Paris, Heidelberg, Venice.
This summer’s vacation? No. That’s a list of three European cities that two of our City Council members will be jetting off to if the Council on Monday agrees to increase an already lengthy list of destinations for which the city pays for their travel and lodging and meals. (I’d suggest that these particular beneficiaries – John D’Amico and Lindsey Horvath – abstain from voting on the matter).
Since 2014, the events on the City Council’s long travel list have included the International Art Exhibition (the Venice Biennale), where d’Amico is headed. There’s also South by Southwest in Austin, Tex., which bills itself as an “annual conglomerate of film, interactive media, and music festivals and conferences that take place in mid-March.” And there are the multiple events staged by the LGBTQ Victory Fund, an organization whose mission is to get LGBTQ people elected to public office (however, the city doesn’t fund trips to the Democratic or Republican party national conventions.
In the past, the city has paid to send Councilmember John Duran to events of the National Association of Latino Elected & Appointed Officials, an organization that he chairs and whose upcoming conference is scheduled for Miami in June. This year Duran won’t be traveling on the city’s dime since the Council stripped him of that privilege in reaction to allegations of his inappropriate sexual behavior.
Of course there are more relevant events worth the Council members’ time and the city’s dollars such as the National League of Cities annual conference and various events staged by the California Contract Cities Association and the League of California Cities, all of which are on the city’s list and which are attended by various Council members.
The long list of events and conferences approved for City Council member travel also includes some that are more appropriate for city staffers, who are focused daily on issues like use of public spaces, urban land use, and clean power. One of those is the Alliance for Local Government’s 2020 conference in Phoenix. The ALG explains that it is an organization “that enables local government staff from all career stages and divisions to network, discuss emerging practices, and conduct Alliance business.” That is “staff” not “elected officials.”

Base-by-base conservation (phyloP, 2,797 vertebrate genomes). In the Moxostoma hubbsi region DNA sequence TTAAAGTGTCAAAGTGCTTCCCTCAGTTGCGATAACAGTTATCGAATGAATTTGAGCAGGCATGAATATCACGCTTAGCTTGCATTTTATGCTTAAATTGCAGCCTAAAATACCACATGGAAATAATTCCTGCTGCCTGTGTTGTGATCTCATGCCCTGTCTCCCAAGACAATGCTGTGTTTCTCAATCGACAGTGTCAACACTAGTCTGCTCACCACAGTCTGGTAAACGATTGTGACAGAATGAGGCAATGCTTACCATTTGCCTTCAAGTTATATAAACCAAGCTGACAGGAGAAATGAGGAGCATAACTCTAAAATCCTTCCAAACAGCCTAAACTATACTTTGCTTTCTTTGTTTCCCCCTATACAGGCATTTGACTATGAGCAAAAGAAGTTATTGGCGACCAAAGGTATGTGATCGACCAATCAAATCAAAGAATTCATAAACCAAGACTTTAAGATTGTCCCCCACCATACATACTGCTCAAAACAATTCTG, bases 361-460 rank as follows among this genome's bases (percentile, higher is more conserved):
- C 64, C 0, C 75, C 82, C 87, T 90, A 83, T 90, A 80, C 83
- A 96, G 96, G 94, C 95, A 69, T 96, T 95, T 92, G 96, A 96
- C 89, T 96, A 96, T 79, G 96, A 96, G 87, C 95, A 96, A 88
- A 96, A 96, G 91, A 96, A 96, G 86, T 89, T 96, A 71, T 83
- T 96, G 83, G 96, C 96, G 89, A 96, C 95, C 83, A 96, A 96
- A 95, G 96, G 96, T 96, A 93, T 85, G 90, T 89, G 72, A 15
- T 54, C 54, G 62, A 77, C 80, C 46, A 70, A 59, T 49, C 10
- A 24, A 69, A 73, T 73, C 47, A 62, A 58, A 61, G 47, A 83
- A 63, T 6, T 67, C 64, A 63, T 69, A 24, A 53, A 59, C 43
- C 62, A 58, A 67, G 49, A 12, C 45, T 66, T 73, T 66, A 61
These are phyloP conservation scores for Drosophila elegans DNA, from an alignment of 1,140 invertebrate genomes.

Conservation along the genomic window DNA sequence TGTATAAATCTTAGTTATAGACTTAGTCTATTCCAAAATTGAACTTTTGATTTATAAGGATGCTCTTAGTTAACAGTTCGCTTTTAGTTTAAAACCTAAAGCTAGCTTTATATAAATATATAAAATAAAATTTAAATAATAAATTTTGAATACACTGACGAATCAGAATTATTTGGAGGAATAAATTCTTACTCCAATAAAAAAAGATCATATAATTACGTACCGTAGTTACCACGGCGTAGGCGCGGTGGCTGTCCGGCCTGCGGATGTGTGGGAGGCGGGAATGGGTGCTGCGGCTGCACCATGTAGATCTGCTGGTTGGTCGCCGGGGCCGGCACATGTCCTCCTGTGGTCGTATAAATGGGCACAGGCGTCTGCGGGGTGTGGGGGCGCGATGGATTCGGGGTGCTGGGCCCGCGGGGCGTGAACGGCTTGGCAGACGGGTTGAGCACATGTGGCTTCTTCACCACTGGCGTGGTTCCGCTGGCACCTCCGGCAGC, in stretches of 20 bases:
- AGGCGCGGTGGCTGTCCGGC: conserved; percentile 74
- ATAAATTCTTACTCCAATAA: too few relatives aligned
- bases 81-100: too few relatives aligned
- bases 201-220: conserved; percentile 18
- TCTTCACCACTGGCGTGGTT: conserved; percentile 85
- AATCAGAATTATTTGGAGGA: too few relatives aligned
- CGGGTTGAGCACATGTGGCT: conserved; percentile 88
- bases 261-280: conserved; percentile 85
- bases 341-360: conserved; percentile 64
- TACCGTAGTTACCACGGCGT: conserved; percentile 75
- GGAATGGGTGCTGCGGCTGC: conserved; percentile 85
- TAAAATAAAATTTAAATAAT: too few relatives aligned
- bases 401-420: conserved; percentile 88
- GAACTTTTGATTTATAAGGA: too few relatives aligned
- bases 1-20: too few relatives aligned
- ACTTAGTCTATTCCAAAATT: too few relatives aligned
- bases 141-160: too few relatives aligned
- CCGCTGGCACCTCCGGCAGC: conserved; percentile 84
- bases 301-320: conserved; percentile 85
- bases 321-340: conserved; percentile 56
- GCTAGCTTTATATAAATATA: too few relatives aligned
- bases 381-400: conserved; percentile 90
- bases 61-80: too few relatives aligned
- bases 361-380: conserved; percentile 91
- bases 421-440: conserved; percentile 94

The good news is that the organizers of the International Conference on Climate Action in Heidelberg, Germany, are paying for D’Amico’s travel and hotel. It likely will attract a crowd similar to that of the Global Climate Action Summit, a United Nations event approved for Council travel that is scheduled for September in New York City. The city should be proud that D’Amico is being invited to attend, although we’re betting that, as impressive as its green policies are, WeHo has a small impact on global climate change (perhaps we should do more to curb the use of those leaf blowers and get more bicycles on the road.) Horvath’s trip to Paris also is an honor, given that she’s one of only 25 people invited to participate in the Open Source City Forum. John Leonard, manager of the city’s Community & Legislative Affairs Division, estimates that Horvath’s trip will cost the city $1,000. Leonard says there’s no estimate yet of the cost of D’Amico’s trip to Venice, which still must be booked.